August 2, 2010
MS PowerPoint is a great presentation tool but I often advise against teachers using it. It’s nothing to do with Microsoft or compatibility. Even the iPad can show PowerPoints so if Steve Jobs says they’re ok…
The reason (mega-corp rantings aside) I advise not to use it is often educators will want to link to a web page or resource and PowerPoint tends to be unpredictable about how it handles that link. Because you present from PowerPoint fullscreen sometimes when you click a link to open a web page it pops up behind the presenation.
If only there was a way, some sort of plugin for PowerPoint that allowed you to view web pages in a slide, just like a movie. Oh wait…
LiveWeb is a free Add-In for our favourite presentation tool (yes I got fed up typing PowerPoint) that once installed allows you to view web pages just like videos. You can even link to documents on your computer (although it is a little awkward).
Personally I’d love it if the designer would add an internet toolbar so you could go backwards and forwards move easily, but other than that, this is a great tool and very handy in presentations.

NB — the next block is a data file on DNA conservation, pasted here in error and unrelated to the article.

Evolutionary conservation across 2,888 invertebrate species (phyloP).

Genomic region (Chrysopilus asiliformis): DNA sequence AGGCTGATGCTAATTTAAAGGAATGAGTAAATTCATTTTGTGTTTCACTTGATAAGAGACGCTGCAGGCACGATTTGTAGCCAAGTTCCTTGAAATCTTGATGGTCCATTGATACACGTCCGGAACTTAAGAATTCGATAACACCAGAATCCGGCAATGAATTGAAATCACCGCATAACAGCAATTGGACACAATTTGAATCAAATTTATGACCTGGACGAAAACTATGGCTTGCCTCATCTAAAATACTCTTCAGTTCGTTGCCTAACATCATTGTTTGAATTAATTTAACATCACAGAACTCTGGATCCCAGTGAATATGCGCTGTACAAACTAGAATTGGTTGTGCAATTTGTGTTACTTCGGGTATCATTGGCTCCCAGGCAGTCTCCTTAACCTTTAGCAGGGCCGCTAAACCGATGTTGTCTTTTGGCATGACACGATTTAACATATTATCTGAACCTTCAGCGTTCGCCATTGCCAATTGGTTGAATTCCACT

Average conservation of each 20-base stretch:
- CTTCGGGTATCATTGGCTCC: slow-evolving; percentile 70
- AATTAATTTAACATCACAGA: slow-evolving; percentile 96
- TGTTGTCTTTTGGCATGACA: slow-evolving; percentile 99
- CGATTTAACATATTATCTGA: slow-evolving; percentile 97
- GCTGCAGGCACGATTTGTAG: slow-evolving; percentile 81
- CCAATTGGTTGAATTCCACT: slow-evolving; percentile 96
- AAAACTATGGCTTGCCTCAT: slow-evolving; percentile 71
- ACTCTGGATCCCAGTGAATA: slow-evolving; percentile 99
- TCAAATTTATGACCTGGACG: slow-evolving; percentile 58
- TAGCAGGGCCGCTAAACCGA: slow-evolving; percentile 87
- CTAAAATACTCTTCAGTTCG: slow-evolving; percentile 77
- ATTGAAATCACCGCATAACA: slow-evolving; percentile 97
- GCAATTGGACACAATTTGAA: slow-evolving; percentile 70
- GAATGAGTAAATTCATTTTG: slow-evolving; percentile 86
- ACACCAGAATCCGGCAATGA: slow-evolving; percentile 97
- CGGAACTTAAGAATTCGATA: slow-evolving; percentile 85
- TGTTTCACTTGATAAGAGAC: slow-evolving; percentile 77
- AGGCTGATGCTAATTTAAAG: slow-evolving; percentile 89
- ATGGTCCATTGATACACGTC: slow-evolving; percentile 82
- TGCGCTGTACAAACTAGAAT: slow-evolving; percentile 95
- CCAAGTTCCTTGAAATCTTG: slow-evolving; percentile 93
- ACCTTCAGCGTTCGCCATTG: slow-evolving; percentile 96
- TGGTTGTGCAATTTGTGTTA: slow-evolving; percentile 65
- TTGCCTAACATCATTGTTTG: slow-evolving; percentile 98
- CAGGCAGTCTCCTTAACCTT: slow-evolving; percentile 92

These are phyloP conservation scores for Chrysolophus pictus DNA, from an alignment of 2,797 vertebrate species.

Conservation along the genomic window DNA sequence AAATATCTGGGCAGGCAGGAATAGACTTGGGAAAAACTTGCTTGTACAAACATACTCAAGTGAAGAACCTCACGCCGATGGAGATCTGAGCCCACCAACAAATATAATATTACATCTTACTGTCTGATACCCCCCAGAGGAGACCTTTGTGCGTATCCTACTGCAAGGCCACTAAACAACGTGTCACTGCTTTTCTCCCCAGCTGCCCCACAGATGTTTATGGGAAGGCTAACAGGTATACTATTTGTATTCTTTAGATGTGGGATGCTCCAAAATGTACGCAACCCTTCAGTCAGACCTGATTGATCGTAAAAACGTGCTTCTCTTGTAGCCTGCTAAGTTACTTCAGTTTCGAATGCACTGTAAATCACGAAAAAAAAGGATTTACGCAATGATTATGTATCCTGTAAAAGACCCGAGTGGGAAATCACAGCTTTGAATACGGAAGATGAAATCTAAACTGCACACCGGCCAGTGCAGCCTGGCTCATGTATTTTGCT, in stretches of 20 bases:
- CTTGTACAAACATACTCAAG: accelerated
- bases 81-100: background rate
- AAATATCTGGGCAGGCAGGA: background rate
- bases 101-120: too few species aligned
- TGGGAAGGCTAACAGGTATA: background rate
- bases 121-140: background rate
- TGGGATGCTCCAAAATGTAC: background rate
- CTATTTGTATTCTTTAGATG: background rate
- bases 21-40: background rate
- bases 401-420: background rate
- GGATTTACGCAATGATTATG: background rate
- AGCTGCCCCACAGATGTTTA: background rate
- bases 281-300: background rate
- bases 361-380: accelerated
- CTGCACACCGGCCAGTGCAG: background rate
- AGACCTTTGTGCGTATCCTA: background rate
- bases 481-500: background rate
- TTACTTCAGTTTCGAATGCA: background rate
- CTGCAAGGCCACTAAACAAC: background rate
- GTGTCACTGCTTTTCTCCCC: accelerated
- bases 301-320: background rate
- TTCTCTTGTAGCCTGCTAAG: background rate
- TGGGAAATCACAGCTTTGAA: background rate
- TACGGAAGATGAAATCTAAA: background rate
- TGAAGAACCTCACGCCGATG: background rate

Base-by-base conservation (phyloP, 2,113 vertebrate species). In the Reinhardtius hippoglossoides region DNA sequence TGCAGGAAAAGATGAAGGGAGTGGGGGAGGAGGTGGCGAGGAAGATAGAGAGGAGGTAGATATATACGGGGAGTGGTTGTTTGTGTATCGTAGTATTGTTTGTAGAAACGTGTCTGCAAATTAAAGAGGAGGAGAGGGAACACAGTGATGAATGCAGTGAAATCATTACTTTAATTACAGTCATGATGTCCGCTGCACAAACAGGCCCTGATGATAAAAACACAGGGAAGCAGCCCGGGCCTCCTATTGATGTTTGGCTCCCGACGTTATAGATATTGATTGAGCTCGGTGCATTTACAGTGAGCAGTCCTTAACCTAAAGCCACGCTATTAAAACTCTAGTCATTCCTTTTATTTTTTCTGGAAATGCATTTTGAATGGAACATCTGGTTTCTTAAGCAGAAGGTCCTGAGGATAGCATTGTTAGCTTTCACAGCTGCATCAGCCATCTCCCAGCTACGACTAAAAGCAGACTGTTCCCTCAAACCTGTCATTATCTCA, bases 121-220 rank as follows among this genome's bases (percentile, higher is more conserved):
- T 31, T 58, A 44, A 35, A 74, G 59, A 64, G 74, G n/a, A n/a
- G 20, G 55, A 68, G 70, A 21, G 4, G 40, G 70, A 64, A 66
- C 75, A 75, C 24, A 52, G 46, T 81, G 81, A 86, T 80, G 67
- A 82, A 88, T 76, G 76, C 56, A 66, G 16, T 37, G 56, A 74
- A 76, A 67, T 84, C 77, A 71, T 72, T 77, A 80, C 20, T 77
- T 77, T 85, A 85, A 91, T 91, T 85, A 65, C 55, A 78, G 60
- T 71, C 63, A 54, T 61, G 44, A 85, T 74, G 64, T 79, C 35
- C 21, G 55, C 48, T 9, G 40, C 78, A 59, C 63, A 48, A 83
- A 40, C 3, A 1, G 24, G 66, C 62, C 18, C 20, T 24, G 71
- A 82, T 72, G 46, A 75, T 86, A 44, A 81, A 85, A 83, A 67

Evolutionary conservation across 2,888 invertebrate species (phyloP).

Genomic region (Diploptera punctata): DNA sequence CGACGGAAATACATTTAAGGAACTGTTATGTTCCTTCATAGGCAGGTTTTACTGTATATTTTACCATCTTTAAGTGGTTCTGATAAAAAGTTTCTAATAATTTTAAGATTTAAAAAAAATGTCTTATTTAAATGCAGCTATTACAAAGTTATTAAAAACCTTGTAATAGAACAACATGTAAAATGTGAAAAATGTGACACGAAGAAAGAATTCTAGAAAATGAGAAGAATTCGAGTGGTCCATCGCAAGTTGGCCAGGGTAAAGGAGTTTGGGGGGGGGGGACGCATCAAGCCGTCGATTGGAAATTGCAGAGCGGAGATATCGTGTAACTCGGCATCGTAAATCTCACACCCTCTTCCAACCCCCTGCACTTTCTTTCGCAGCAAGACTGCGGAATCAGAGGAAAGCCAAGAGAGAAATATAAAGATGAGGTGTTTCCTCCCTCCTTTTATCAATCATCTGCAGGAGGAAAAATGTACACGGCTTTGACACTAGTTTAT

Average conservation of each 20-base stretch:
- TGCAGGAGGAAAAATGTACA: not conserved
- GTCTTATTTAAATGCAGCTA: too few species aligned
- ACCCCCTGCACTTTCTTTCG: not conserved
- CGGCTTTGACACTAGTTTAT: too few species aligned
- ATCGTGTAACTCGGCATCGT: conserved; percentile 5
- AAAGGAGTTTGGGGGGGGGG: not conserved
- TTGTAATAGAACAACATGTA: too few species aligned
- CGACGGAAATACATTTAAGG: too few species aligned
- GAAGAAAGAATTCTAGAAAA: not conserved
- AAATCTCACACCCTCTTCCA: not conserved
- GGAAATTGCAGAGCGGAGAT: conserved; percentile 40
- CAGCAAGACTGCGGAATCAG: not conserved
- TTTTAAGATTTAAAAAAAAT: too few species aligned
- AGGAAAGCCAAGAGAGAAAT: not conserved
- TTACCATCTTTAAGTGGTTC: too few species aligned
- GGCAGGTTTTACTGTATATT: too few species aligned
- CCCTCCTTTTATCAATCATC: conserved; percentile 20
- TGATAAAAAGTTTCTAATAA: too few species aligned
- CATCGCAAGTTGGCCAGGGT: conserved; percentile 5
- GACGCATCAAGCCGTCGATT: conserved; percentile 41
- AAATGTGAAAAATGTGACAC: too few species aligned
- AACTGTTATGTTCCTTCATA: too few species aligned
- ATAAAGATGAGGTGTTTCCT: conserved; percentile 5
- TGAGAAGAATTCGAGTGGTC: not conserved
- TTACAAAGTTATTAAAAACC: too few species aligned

June 30, 2010
Have you thought about getting a Wii for your classroom?
I know one the face of it it may seem daft, but think about it; Nintendo Wii’s come with a web browser, are easy to connect to the internet and can play flash files.
For £140, they are about a third of the price of a desktop or laptop computer, have a wireless controller and there are dozens of websites out there offering flash games designed to be played on a Wii.
Also, the Wii-motes are cheap wireless, gyro-mice. A gyromouse is a great way to move away fro mthe whiteboard and teach from any where in the classroom, they can be used in mid-air or on a table like a normal mouse, but they cost £80 each! The Wii-mote can be connected to your PC via bluetooth and operate in exactly the same way. They only cost £35 and your kids already know how to use them.
One final thought, one of our Modern Foreign Languages teachers buy Spanish games when she’s on holiday. They are the same games as can be bought in this country, but in Spanish. During lessons her students get the chance to play these games, but have to translate as they go along. That’s a clever bit of immersion.